Book 13 of 52 is completed! I believe this one was another Amazon recommendation, and a bargain book to boot. Why would I deny it?
The Opposite of Me by Sarah Pekkanen is a book about trying to find your place in the world and in your family.
It’s one thing to get confused about who you are in this world, but when you have a sibling (or multiple siblings) you are often fighting a stigma that’s been placed on you by the family (or maybe even by yourself).
In this case, our protagonist is Lindsey Rose, a successful advertising agent who is up for VIP of the company. Work is her life; she spends most of her nights in the office and knows nothing of socializing outside of the office or romantic relationships. A series of events gets Lindsey, the smart and successful sister, fired. She knows she can’t afford her New York apartment much longer and that no one will be willing to hire her once word gets out of her misdemeanors, so she moves back home to Maryland. That means she will be facing her fraternal twin sister, Alex. Alex is the “beautiful” sister, modeling and hosting TV shows as her work. She doesn’t need to woo anyone…they are instantly attracted to her. So, Lindsey has always felt cast in the shadows. Now that she has goofed up her success, she feels completely lost. She lies about why she moves back home to save face.
At first, it’s hard to get in groove with Lindsey. I’m getting used to unlikeable narrators, but I was downright frustrated with her. I saw no redeeming qualities. Perhaps it’s because I’m so close to my own sister, but I just don’t understand why you wouldn’t feel able to discuss anything with your sibling. Of course, I do understand where she’s coming from and why one would be jealous. I could feel her jealousy closing her off and predict certain outcomes that Lindsey apparently couldn’t see herself.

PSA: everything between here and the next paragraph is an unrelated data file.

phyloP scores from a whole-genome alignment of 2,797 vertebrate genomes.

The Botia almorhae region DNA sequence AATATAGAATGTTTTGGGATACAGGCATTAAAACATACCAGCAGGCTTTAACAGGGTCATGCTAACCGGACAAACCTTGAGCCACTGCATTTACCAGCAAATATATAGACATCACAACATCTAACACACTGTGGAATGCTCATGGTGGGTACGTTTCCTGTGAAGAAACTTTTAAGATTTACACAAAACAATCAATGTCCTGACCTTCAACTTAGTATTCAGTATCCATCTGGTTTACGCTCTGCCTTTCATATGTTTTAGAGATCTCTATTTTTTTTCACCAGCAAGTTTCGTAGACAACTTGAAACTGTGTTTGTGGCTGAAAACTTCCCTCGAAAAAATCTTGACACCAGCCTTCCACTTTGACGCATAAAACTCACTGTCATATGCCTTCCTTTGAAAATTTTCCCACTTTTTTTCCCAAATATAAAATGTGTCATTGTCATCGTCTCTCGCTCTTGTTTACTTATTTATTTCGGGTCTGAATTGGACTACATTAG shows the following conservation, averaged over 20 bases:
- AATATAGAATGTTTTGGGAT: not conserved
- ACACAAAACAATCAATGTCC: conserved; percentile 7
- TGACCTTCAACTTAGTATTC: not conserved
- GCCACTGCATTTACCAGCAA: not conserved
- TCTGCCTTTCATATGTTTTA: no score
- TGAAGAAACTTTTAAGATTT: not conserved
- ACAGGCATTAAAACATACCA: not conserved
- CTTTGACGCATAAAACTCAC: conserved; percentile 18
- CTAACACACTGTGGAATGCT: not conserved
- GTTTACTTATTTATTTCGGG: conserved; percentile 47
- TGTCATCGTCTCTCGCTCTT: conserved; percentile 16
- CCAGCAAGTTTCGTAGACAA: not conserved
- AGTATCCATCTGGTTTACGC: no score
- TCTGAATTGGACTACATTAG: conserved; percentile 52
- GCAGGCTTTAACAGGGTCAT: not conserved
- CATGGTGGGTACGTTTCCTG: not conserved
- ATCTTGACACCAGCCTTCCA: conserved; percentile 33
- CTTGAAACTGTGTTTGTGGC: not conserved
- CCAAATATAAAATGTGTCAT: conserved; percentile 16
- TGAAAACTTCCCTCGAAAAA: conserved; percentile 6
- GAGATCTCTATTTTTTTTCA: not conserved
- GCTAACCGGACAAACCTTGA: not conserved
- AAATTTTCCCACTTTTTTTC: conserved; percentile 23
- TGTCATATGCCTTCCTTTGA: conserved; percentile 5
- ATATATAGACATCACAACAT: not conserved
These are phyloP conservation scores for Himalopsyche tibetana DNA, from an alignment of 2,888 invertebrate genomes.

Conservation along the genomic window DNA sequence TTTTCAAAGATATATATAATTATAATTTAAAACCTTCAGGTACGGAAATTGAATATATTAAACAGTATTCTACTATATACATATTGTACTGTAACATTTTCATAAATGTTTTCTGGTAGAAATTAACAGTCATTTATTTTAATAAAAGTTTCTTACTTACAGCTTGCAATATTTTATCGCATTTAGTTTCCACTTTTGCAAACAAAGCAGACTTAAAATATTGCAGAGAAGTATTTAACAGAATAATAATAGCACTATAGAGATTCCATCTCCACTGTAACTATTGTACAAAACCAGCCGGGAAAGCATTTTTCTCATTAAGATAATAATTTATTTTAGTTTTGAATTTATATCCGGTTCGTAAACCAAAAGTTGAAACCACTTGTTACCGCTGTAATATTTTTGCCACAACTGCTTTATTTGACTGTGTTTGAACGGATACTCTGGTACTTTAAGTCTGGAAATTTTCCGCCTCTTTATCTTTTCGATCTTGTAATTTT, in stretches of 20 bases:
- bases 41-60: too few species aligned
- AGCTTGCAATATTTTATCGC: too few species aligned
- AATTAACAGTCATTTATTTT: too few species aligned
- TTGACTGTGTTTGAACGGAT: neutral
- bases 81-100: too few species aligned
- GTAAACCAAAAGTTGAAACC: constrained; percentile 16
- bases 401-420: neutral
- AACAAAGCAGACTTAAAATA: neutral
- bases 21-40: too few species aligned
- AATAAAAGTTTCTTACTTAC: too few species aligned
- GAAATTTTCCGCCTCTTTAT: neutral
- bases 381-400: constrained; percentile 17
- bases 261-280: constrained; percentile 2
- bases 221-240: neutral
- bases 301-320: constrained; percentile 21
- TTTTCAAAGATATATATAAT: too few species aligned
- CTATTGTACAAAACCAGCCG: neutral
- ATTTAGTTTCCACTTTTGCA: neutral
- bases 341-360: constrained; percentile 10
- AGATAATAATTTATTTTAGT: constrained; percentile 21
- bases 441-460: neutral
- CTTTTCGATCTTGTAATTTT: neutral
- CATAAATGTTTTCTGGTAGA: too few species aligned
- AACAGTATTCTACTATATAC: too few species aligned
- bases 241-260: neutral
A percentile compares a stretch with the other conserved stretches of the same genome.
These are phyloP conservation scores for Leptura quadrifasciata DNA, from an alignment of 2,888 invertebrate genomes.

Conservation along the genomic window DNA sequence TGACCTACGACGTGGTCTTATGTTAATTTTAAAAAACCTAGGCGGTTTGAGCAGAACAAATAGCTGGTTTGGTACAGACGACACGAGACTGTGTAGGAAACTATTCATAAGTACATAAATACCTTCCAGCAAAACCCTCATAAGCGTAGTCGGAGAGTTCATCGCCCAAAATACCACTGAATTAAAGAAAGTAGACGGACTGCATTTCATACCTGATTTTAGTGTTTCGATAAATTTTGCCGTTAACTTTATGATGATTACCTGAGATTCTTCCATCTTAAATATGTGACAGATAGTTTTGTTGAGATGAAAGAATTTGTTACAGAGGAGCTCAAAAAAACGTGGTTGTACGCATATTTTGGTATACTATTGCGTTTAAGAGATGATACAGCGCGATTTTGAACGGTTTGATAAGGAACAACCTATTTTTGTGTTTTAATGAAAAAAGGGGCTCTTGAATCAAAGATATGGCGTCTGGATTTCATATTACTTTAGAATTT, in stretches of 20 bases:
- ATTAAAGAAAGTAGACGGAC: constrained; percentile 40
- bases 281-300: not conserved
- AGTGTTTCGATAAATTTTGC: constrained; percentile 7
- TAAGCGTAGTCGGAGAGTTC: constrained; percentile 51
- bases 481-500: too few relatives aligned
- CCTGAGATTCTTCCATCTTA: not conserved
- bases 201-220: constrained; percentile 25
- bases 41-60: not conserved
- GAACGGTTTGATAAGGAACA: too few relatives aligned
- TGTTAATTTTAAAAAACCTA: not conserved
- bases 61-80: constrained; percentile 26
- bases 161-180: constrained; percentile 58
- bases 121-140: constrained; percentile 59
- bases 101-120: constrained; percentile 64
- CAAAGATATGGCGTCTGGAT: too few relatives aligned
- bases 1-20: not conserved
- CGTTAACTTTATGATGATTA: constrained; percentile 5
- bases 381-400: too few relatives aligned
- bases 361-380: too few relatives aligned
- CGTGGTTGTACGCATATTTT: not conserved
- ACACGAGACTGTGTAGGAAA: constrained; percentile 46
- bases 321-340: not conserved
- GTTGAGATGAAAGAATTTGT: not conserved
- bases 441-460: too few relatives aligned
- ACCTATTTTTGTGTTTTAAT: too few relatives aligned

However, towards the end, I really enjoyed the story. It took a sharp turn in a strange direction, but I liked the unexpected quality of it.
I will complain again, though…this book would’ve been absolutely fine without a romantic subplot, especially one that gets thrown it at the very last minute. Do we always need a happy love ending in order to feel like a book is complete? I disagree. I’d really like, for once, to just see the main storyline (like the sibling rivalry in this case, or Katie’s experience post-rehab in Spin) be the only storyline. They are strong enough to stand on their own.
Ultimately, I enjoyed the book. It was the perfect mindless beach-type of read. The equivalent of watching a romantic comedy.
If you need some light entertainment, I’d recommend it.
This is Sarah Pekkanen’s debut novel…I’m curious to see if her writing has gotten stronger.
I’ll surely check out another of her books in the future.